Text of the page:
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Red Sox bring back Nathan Eovaldi pending physical. What does that mean for the American League East?

MLB: ALCS-Boston Red Sox at Houston Astros Thomas B. Shea-USA TODAY Sports

The Boston Red Sox are trying to keep the band together. The starting pitching staff that earned the Red Sox their fourth World Series title since 2004 is now closer to remaining complete.

Eovaldi pitched in the majors for the first time since August of 2016 this past season. The 28-year-old righty has been well-traveled in his career, being selected in the 11th round of the 2008 MLB Draft by the Dodgers, traded to the Marlins in the Hanley Ramirez deal, then traded to the Yankees in the Martin Prado deal, then released by the Yankees before signing on with the Tampa Bay Rays who traded him to the Red Sox at the 2018 MLB Trade Deadline for Jalen Beeks.

Got all that?

Eovaldi was known for one of the fastest fastballs in baseball, but was plagued by being very hittable and high home run rates before losing a season-and-a-half to injury. He pitched well for both the Rays and Sox in his return to the bigs, going 6-7 with a 3.81 ERA and 1.126 WHIP, striking out 101 with just 20 walks in 111 innings.

It’s a pretty big signing financially for a pitcher that has been somewhat of a wild card throughout his career. For every outing that looks like he’s amongst the elite, there has seemed to be a stinker or two along the way. So, why is this an important signing for the Red Sox?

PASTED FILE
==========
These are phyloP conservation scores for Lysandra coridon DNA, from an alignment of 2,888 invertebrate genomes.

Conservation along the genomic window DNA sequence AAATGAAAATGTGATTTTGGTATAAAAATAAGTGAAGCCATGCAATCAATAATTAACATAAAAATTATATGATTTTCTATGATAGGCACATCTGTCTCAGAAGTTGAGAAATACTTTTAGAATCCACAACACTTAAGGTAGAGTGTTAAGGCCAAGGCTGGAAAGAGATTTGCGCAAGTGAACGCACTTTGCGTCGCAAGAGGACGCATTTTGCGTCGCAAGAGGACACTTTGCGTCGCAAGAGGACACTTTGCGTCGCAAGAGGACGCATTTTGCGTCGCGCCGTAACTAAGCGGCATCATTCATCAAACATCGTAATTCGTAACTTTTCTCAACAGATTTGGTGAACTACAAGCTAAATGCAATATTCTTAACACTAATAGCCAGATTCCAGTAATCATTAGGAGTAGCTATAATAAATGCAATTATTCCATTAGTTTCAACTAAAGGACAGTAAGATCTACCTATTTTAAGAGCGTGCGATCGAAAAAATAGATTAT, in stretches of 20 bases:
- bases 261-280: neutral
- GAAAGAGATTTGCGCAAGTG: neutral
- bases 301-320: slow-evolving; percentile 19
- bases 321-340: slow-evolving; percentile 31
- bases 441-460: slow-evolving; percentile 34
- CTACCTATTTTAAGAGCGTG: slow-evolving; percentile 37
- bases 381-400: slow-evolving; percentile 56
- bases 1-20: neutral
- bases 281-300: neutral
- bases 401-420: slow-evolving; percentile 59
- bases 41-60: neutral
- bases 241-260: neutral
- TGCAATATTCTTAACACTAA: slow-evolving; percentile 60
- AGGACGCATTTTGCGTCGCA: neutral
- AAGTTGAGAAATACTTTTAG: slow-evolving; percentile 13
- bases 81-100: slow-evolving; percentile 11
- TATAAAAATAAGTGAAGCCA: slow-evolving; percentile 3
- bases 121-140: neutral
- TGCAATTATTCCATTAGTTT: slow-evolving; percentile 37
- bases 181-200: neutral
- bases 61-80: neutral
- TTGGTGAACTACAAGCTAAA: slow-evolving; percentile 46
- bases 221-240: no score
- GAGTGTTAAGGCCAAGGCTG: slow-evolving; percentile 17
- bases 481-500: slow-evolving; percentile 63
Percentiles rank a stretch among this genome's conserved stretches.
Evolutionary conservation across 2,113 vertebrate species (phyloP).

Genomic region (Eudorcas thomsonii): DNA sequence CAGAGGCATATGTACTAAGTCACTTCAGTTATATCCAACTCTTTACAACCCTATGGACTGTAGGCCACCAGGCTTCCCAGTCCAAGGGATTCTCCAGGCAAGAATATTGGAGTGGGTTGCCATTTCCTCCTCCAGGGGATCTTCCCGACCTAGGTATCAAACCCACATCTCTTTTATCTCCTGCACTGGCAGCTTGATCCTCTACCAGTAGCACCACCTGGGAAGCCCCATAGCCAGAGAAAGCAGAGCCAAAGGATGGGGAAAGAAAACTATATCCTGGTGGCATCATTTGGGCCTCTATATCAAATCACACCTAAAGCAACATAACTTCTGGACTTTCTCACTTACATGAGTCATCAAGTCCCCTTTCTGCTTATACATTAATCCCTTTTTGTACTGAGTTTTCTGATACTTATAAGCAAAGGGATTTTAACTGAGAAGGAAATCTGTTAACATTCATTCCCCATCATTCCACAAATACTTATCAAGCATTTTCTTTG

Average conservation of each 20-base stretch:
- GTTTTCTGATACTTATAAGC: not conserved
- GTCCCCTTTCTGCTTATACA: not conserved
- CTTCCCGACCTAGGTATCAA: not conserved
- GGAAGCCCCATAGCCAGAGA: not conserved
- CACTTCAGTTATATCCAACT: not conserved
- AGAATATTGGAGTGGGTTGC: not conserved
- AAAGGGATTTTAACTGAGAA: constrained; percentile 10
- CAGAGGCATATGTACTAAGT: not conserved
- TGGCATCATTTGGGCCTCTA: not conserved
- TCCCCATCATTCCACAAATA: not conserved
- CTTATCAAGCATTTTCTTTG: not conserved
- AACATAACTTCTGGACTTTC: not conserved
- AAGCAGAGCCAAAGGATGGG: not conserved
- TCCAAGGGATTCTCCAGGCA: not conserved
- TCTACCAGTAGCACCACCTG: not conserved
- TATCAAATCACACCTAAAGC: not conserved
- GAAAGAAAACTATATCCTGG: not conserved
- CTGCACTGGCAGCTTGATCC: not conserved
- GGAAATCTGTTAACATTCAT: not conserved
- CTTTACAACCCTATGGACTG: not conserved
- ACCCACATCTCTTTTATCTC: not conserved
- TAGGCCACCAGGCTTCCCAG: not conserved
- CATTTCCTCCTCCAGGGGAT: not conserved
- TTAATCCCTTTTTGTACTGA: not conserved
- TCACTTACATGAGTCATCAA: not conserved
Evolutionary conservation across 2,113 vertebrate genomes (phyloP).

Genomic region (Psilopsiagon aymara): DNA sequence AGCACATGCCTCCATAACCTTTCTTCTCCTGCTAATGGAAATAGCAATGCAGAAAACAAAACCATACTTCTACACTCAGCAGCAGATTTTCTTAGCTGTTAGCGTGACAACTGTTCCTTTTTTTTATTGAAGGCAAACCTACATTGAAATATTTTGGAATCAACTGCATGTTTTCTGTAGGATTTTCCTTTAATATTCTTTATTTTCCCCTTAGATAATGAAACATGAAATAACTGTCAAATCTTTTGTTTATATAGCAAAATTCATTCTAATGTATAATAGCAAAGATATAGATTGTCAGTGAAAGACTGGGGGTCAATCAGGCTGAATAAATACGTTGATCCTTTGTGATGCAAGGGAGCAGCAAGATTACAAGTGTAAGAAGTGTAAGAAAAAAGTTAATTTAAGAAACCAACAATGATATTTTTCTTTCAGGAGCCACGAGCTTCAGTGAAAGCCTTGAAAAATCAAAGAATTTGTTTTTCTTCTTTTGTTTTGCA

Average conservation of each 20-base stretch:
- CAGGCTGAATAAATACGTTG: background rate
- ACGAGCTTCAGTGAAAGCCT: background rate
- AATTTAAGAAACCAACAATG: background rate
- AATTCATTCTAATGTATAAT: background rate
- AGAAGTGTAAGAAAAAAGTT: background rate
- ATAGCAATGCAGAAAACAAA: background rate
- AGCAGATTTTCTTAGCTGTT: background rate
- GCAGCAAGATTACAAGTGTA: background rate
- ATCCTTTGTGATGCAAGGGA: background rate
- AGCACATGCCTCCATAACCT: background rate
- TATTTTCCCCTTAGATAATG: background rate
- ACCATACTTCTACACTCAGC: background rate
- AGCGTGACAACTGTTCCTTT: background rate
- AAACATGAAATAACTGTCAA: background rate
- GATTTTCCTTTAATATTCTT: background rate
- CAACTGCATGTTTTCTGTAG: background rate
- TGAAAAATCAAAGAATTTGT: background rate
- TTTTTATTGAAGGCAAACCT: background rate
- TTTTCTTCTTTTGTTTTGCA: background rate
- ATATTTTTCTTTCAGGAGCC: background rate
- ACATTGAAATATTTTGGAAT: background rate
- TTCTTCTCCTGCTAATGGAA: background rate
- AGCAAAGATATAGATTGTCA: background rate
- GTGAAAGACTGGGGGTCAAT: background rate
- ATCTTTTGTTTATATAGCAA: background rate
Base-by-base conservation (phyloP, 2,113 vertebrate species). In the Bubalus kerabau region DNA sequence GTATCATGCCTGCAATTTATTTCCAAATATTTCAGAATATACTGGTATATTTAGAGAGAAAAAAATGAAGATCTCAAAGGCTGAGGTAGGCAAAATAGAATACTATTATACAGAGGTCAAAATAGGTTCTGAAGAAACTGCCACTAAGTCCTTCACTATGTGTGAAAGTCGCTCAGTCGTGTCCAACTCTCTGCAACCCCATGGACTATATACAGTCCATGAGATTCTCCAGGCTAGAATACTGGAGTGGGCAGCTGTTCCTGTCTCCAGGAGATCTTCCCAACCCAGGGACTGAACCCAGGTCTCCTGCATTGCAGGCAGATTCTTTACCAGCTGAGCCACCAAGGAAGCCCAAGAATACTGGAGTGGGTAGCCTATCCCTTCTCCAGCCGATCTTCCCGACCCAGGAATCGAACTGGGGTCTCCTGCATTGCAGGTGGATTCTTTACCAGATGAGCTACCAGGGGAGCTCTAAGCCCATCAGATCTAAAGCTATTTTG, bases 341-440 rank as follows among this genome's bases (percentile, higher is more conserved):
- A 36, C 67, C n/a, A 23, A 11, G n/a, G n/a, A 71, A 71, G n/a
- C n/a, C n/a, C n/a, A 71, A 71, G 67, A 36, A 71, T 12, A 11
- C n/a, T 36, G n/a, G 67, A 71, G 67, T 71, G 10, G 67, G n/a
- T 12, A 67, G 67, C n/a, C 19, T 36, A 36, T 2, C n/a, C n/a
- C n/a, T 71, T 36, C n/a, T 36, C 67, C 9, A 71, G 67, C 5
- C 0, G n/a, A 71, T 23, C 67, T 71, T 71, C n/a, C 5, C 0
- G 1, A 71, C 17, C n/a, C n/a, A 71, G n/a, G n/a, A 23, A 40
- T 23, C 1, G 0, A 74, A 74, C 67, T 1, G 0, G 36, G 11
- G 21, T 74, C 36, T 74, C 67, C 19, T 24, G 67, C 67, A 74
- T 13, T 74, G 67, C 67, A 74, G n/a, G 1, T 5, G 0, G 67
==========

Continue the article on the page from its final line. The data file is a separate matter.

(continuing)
For one, they don’t have much in elite pitching prospects ready for action on the pipeline. With the likelihood of closer Craig Kimbrel landing elsewhere and a questionable bullpen that seemed to finally come alive in October, keeping those veteran starters in place was key to a title defense. Secondly, it is no secret that the Yankees were looking at Eovaldi, especially after Patrick Corbin decided to sign with the Washington Nationals earlier this week. With Chris Sale, David Price, Rick Porcello, Eduardo Ridriguez, and Nathan Eovaldi in the rotation, you will be hard-pressed to find many more veteran staffs anywhere else.

Furthermore, Eovaldi likely earned this contract for how he pitched on the biggest stage this past October. He made six appearances, two of which were starts. Eovaldi allowed just four runs over 22.1 innings, striking out 16 and walking just three. His best postseason start was a seven-inning, one-run victory over the Yankees in which he struck out five and walked none.

Early reports are that it is a four-year deal, giving the Red Sox Eovaldi through his age-32 season. Should he continue to get back to form this season, he could be prove to be worth it by the time his contract is up.